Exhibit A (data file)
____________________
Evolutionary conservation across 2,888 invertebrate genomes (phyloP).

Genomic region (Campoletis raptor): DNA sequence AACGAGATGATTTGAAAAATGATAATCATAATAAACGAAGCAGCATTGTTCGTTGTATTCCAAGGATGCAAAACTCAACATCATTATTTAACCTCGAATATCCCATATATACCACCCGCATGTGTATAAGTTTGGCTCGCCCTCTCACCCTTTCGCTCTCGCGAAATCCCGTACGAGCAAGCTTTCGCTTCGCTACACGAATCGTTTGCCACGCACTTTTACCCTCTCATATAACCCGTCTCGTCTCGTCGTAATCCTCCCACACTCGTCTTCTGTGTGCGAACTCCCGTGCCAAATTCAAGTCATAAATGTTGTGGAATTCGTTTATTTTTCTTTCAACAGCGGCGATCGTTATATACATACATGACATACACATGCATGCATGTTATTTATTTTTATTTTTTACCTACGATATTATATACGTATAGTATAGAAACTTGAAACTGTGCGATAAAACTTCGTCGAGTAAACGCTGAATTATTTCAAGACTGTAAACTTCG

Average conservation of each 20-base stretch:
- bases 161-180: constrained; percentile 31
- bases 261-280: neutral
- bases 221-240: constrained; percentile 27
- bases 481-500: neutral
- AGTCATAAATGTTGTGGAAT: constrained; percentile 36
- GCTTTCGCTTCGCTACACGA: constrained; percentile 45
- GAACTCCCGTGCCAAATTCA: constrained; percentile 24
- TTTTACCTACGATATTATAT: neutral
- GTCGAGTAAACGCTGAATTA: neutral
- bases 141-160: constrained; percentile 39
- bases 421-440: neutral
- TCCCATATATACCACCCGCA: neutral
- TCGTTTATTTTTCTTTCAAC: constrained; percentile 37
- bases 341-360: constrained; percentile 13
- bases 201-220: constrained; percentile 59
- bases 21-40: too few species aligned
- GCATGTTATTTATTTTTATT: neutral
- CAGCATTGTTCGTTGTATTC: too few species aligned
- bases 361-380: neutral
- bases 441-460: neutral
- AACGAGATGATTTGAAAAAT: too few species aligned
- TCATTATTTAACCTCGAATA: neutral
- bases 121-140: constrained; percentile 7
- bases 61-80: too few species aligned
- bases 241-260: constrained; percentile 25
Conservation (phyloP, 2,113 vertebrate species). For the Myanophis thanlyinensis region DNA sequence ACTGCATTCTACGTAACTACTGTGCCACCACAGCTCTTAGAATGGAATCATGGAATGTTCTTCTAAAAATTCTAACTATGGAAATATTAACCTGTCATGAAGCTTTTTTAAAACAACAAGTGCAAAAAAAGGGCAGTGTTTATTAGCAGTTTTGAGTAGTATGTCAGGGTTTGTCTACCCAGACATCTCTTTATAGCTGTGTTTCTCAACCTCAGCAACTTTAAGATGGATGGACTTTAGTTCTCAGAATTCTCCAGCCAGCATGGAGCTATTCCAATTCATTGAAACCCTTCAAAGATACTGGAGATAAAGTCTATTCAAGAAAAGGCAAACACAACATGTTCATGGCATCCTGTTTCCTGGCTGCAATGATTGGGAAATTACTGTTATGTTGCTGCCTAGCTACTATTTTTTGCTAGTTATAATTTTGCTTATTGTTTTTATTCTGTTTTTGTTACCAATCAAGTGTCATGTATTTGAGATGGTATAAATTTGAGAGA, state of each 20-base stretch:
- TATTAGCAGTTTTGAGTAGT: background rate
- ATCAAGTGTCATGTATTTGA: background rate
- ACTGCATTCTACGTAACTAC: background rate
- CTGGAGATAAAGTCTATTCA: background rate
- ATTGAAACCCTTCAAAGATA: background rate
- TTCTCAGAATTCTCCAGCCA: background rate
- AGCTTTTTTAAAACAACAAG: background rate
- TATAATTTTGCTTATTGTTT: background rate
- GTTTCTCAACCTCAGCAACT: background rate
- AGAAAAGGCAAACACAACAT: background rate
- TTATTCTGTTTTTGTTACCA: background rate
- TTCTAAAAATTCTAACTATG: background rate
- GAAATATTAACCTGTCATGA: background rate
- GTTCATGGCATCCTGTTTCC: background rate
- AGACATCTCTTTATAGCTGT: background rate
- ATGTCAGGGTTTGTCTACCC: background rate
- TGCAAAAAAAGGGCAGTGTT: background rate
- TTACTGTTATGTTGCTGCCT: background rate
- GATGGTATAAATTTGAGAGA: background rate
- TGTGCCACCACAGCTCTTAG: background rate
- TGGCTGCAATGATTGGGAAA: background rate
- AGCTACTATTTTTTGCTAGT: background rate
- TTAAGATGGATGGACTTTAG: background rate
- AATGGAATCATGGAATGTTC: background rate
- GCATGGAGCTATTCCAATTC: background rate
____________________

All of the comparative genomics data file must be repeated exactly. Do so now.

Evolutionary conservation across 2,888 invertebrate genomes (phyloP).

Genomic region (Campoletis raptor): DNA sequence AACGAGATGATTTGAAAAATGATAATCATAATAAACGAAGCAGCATTGTTCGTTGTATTCCAAGGATGCAAAACTCAACATCATTATTTAACCTCGAATATCCCATATATACCACCCGCATGTGTATAAGTTTGGCTCGCCCTCTCACCCTTTCGCTCTCGCGAAATCCCGTACGAGCAAGCTTTCGCTTCGCTACACGAATCGTTTGCCACGCACTTTTACCCTCTCATATAACCCGTCTCGTCTCGTCGTAATCCTCCCACACTCGTCTTCTGTGTGCGAACTCCCGTGCCAAATTCAAGTCATAAATGTTGTGGAATTCGTTTATTTTTCTTTCAACAGCGGCGATCGTTATATACATACATGACATACACATGCATGCATGTTATTTATTTTTATTTTTTACCTACGATATTATATACGTATAGTATAGAAACTTGAAACTGTGCGATAAAACTTCGTCGAGTAAACGCTGAATTATTTCAAGACTGTAAACTTCG

Average conservation of each 20-base stretch:
- bases 161-180: constrained; percentile 31
- bases 261-280: neutral
- bases 221-240: constrained; percentile 27
- bases 481-500: neutral
- AGTCATAAATGTTGTGGAAT: constrained; percentile 36
- GCTTTCGCTTCGCTACACGA: constrained; percentile 45
- GAACTCCCGTGCCAAATTCA: constrained; percentile 24
- TTTTACCTACGATATTATAT: neutral
- GTCGAGTAAACGCTGAATTA: neutral
- bases 141-160: constrained; percentile 39
- bases 421-440: neutral
- TCCCATATATACCACCCGCA: neutral
- TCGTTTATTTTTCTTTCAAC: constrained; percentile 37
- bases 341-360: constrained; percentile 13
- bases 201-220: constrained; percentile 59
- bases 21-40: too few species aligned
- GCATGTTATTTATTTTTATT: neutral
- CAGCATTGTTCGTTGTATTC: too few species aligned
- bases 361-380: neutral
- bases 441-460: neutral
- AACGAGATGATTTGAAAAAT: too few species aligned
- TCATTATTTAACCTCGAATA: neutral
- bases 121-140: constrained; percentile 7
- bases 61-80: too few species aligned
- bases 241-260: constrained; percentile 25
Conservation (phyloP, 2,113 vertebrate species). For the Myanophis thanlyinensis region DNA sequence ACTGCATTCTACGTAACTACTGTGCCACCACAGCTCTTAGAATGGAATCATGGAATGTTCTTCTAAAAATTCTAACTATGGAAATATTAACCTGTCATGAAGCTTTTTTAAAACAACAAGTGCAAAAAAAGGGCAGTGTTTATTAGCAGTTTTGAGTAGTATGTCAGGGTTTGTCTACCCAGACATCTCTTTATAGCTGTGTTTCTCAACCTCAGCAACTTTAAGATGGATGGACTTTAGTTCTCAGAATTCTCCAGCCAGCATGGAGCTATTCCAATTCATTGAAACCCTTCAAAGATACTGGAGATAAAGTCTATTCAAGAAAAGGCAAACACAACATGTTCATGGCATCCTGTTTCCTGGCTGCAATGATTGGGAAATTACTGTTATGTTGCTGCCTAGCTACTATTTTTTGCTAGTTATAATTTTGCTTATTGTTTTTATTCTGTTTTTGTTACCAATCAAGTGTCATGTATTTGAGATGGTATAAATTTGAGAGA, state of each 20-base stretch:
- TATTAGCAGTTTTGAGTAGT: background rate
- ATCAAGTGTCATGTATTTGA: background rate
- ACTGCATTCTACGTAACTAC: background rate
- CTGGAGATAAAGTCTATTCA: background rate
- ATTGAAACCCTTCAAAGATA: background rate
- TTCTCAGAATTCTCCAGCCA: background rate
- AGCTTTTTTAAAACAACAAG: background rate
- TATAATTTTGCTTATTGTTT: background rate
- GTTTCTCAACCTCAGCAACT: background rate
- AGAAAAGGCAAACACAACAT: background rate
- TTATTCTGTTTTTGTTACCA: background rate
- TTCTAAAAATTCTAACTATG: background rate
- GAAATATTAACCTGTCATGA: background rate
- GTTCATGGCATCCTGTTTCC: background rate
- AGACATCTCTTTATAGCTGT: background rate
- ATGTCAGGGTTTGTCTACCC: background rate
- TGCAAAAAAAGGGCAGTGTT: background rate
- TTACTGTTATGTTGCTGCCT: background rate
- GATGGTATAAATTTGAGAGA: background rate
- TGTGCCACCACAGCTCTTAG: background rate
- TGGCTGCAATGATTGGGAAA: background rate
- AGCTACTATTTTTTGCTAGT: background rate
- TTAAGATGGATGGACTTTAG: background rate
- AATGGAATCATGGAATGTTC: background rate
- GCATGGAGCTATTCCAATTC: background rate